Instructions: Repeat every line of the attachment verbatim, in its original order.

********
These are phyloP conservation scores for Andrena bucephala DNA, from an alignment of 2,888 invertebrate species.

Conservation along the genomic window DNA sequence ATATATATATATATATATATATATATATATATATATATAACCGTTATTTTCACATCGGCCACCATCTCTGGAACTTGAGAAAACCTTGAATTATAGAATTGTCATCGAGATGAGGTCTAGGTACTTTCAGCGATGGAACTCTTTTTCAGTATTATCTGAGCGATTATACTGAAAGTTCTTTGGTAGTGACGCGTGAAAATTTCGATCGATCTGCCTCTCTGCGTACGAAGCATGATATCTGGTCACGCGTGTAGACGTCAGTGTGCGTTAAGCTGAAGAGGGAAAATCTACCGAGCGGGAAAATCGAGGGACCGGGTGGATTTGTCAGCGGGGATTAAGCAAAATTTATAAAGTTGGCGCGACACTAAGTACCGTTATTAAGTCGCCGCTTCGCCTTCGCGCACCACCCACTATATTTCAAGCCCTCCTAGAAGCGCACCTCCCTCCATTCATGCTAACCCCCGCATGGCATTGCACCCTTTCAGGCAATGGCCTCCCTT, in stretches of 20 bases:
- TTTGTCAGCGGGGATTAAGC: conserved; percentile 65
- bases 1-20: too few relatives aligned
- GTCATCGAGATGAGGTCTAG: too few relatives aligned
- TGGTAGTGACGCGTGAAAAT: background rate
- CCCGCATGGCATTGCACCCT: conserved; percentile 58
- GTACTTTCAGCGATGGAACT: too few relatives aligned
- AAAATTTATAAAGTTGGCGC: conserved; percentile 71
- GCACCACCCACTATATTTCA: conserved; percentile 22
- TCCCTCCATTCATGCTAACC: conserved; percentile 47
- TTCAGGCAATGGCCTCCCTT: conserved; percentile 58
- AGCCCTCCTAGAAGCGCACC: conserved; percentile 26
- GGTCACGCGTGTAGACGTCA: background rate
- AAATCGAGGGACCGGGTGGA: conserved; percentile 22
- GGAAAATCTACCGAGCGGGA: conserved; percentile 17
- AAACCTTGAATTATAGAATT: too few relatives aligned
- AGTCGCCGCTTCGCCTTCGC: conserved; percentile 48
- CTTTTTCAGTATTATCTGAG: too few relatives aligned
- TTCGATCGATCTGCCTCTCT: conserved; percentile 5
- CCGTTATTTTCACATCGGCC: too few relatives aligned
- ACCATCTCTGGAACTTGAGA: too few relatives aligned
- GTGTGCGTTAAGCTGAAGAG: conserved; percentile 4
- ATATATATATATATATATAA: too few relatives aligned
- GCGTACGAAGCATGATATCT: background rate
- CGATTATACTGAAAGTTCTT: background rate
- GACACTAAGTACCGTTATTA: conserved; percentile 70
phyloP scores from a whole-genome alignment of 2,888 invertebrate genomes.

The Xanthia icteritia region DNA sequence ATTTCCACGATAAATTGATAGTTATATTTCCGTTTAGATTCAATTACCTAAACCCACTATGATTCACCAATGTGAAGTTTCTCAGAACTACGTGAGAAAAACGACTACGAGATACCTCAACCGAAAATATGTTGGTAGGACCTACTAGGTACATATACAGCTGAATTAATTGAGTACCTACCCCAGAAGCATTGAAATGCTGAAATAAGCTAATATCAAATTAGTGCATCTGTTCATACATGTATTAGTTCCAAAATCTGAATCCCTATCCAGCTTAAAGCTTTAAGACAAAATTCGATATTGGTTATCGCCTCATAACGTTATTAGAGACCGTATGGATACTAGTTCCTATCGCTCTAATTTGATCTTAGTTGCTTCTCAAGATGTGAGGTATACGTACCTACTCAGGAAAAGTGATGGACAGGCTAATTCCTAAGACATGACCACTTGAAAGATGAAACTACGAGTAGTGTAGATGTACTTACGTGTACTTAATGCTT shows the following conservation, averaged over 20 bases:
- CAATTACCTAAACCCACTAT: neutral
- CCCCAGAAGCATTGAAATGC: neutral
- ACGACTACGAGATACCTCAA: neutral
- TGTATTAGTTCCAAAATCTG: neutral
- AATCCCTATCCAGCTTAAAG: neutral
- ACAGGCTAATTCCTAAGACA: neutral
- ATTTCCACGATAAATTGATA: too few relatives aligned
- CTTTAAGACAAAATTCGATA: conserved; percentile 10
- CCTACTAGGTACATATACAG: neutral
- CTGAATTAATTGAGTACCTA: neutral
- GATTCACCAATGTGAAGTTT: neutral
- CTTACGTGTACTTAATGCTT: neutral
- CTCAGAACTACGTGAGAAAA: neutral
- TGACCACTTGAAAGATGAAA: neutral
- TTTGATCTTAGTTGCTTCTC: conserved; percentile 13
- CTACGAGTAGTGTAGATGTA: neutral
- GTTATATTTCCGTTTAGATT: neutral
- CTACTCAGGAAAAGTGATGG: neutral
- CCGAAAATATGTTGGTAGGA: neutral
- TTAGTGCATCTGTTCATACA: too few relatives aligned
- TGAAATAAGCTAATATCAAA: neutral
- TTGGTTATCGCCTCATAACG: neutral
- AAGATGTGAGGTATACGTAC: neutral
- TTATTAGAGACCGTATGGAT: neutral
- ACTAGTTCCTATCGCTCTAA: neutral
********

These are phyloP conservation scores for Andrena bucephala DNA, from an alignment of 2,888 invertebrate species.

Conservation along the genomic window DNA sequence ATATATATATATATATATATATATATATATATATATATAACCGTTATTTTCACATCGGCCACCATCTCTGGAACTTGAGAAAACCTTGAATTATAGAATTGTCATCGAGATGAGGTCTAGGTACTTTCAGCGATGGAACTCTTTTTCAGTATTATCTGAGCGATTATACTGAAAGTTCTTTGGTAGTGACGCGTGAAAATTTCGATCGATCTGCCTCTCTGCGTACGAAGCATGATATCTGGTCACGCGTGTAGACGTCAGTGTGCGTTAAGCTGAAGAGGGAAAATCTACCGAGCGGGAAAATCGAGGGACCGGGTGGATTTGTCAGCGGGGATTAAGCAAAATTTATAAAGTTGGCGCGACACTAAGTACCGTTATTAAGTCGCCGCTTCGCCTTCGCGCACCACCCACTATATTTCAAGCCCTCCTAGAAGCGCACCTCCCTCCATTCATGCTAACCCCCGCATGGCATTGCACCCTTTCAGGCAATGGCCTCCCTT, in stretches of 20 bases:
- TTTGTCAGCGGGGATTAAGC: conserved; percentile 65
- bases 1-20: too few relatives aligned
- GTCATCGAGATGAGGTCTAG: too few relatives aligned
- TGGTAGTGACGCGTGAAAAT: background rate
- CCCGCATGGCATTGCACCCT: conserved; percentile 58
- GTACTTTCAGCGATGGAACT: too few relatives aligned
- AAAATTTATAAAGTTGGCGC: conserved; percentile 71
- GCACCACCCACTATATTTCA: conserved; percentile 22
- TCCCTCCATTCATGCTAACC: conserved; percentile 47
- TTCAGGCAATGGCCTCCCTT: conserved; percentile 58
- AGCCCTCCTAGAAGCGCACC: conserved; percentile 26
- GGTCACGCGTGTAGACGTCA: background rate
- AAATCGAGGGACCGGGTGGA: conserved; percentile 22
- GGAAAATCTACCGAGCGGGA: conserved; percentile 17
- AAACCTTGAATTATAGAATT: too few relatives aligned
- AGTCGCCGCTTCGCCTTCGC: conserved; percentile 48
- CTTTTTCAGTATTATCTGAG: too few relatives aligned
- TTCGATCGATCTGCCTCTCT: conserved; percentile 5
- CCGTTATTTTCACATCGGCC: too few relatives aligned
- ACCATCTCTGGAACTTGAGA: too few relatives aligned
- GTGTGCGTTAAGCTGAAGAG: conserved; percentile 4
- ATATATATATATATATATAA: too few relatives aligned
- GCGTACGAAGCATGATATCT: background rate
- CGATTATACTGAAAGTTCTT: background rate
- GACACTAAGTACCGTTATTA: conserved; percentile 70
phyloP scores from a whole-genome alignment of 2,888 invertebrate genomes.

The Xanthia icteritia region DNA sequence ATTTCCACGATAAATTGATAGTTATATTTCCGTTTAGATTCAATTACCTAAACCCACTATGATTCACCAATGTGAAGTTTCTCAGAACTACGTGAGAAAAACGACTACGAGATACCTCAACCGAAAATATGTTGGTAGGACCTACTAGGTACATATACAGCTGAATTAATTGAGTACCTACCCCAGAAGCATTGAAATGCTGAAATAAGCTAATATCAAATTAGTGCATCTGTTCATACATGTATTAGTTCCAAAATCTGAATCCCTATCCAGCTTAAAGCTTTAAGACAAAATTCGATATTGGTTATCGCCTCATAACGTTATTAGAGACCGTATGGATACTAGTTCCTATCGCTCTAATTTGATCTTAGTTGCTTCTCAAGATGTGAGGTATACGTACCTACTCAGGAAAAGTGATGGACAGGCTAATTCCTAAGACATGACCACTTGAAAGATGAAACTACGAGTAGTGTAGATGTACTTACGTGTACTTAATGCTT shows the following conservation, averaged over 20 bases:
- CAATTACCTAAACCCACTAT: neutral
- CCCCAGAAGCATTGAAATGC: neutral
- ACGACTACGAGATACCTCAA: neutral
- TGTATTAGTTCCAAAATCTG: neutral
- AATCCCTATCCAGCTTAAAG: neutral
- ACAGGCTAATTCCTAAGACA: neutral
- ATTTCCACGATAAATTGATA: too few relatives aligned
- CTTTAAGACAAAATTCGATA: conserved; percentile 10
- CCTACTAGGTACATATACAG: neutral
- CTGAATTAATTGAGTACCTA: neutral
- GATTCACCAATGTGAAGTTT: neutral
- CTTACGTGTACTTAATGCTT: neutral
- CTCAGAACTACGTGAGAAAA: neutral
- TGACCACTTGAAAGATGAAA: neutral
- TTTGATCTTAGTTGCTTCTC: conserved; percentile 13
- CTACGAGTAGTGTAGATGTA: neutral
- GTTATATTTCCGTTTAGATT: neutral
- CTACTCAGGAAAAGTGATGG: neutral
- CCGAAAATATGTTGGTAGGA: neutral
- TTAGTGCATCTGTTCATACA: too few relatives aligned
- TGAAATAAGCTAATATCAAA: neutral
- TTGGTTATCGCCTCATAACG: neutral
- AAGATGTGAGGTATACGTAC: neutral
- TTATTAGAGACCGTATGGAT: neutral
- ACTAGTTCCTATCGCTCTAA: neutral